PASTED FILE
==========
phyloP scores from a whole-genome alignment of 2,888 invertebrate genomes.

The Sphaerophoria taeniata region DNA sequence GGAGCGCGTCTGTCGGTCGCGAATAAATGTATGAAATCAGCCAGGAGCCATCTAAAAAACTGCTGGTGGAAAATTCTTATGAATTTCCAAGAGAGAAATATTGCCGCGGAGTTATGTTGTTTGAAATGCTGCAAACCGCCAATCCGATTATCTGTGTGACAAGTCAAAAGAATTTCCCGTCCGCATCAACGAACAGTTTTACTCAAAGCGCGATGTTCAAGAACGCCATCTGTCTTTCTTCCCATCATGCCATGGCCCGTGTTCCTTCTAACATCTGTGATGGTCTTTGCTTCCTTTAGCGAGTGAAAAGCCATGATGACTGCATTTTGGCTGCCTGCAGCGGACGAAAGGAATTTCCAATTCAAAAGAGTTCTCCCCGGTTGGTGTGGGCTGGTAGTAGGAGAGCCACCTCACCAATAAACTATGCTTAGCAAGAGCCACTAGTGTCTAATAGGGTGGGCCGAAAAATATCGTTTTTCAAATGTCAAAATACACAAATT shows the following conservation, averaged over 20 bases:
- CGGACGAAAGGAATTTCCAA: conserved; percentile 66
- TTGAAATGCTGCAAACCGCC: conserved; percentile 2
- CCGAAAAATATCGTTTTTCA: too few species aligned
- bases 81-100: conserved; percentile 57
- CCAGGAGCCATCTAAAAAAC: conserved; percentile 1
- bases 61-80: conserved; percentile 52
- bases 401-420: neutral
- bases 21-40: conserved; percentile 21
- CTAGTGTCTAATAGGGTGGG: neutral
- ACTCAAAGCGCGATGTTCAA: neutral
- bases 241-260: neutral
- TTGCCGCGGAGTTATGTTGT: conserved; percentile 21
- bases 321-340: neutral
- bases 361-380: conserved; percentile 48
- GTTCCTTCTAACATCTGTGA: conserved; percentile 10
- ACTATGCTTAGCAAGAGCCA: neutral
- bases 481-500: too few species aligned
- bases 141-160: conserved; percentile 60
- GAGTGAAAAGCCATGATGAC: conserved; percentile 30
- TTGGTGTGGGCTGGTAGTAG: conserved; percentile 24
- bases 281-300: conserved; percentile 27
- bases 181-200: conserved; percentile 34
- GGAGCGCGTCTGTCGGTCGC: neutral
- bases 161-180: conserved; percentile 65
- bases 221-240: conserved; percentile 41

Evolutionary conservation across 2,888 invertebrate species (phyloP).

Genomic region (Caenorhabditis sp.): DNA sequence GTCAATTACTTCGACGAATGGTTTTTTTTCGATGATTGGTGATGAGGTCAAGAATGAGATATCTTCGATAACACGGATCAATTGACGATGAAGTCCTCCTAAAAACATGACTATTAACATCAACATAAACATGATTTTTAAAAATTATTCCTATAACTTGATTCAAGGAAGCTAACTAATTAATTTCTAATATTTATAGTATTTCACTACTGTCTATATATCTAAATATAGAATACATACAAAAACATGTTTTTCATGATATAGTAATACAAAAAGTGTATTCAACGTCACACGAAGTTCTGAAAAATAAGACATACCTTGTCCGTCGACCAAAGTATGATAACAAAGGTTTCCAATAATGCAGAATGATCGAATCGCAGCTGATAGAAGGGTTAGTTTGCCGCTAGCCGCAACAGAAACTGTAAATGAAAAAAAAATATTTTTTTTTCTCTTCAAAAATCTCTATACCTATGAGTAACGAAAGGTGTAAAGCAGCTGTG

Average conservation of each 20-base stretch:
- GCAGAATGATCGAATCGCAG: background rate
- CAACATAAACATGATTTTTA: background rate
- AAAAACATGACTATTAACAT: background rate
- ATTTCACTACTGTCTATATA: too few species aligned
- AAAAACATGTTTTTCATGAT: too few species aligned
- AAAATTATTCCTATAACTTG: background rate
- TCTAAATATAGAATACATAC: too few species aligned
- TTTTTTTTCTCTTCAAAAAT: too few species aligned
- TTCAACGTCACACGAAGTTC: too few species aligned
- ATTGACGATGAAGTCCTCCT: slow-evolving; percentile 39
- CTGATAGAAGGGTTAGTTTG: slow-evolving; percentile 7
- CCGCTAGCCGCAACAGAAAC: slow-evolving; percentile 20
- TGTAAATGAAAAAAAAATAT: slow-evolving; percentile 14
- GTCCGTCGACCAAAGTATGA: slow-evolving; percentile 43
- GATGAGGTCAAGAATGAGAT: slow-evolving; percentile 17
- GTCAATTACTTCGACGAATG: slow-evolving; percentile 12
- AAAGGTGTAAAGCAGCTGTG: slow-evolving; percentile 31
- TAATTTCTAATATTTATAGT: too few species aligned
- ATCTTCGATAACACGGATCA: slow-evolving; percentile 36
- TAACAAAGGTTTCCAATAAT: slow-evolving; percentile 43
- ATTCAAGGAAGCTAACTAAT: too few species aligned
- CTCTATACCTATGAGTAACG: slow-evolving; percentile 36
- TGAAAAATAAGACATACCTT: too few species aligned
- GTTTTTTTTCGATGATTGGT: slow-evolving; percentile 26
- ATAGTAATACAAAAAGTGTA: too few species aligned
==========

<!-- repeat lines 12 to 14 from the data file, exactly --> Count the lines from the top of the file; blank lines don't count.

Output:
- ACTCAAAGCGCGATGTTCAA: neutral
- bases 241-260: neutral
- TTGCCGCGGAGTTATGTTGT: conserved; percentile 21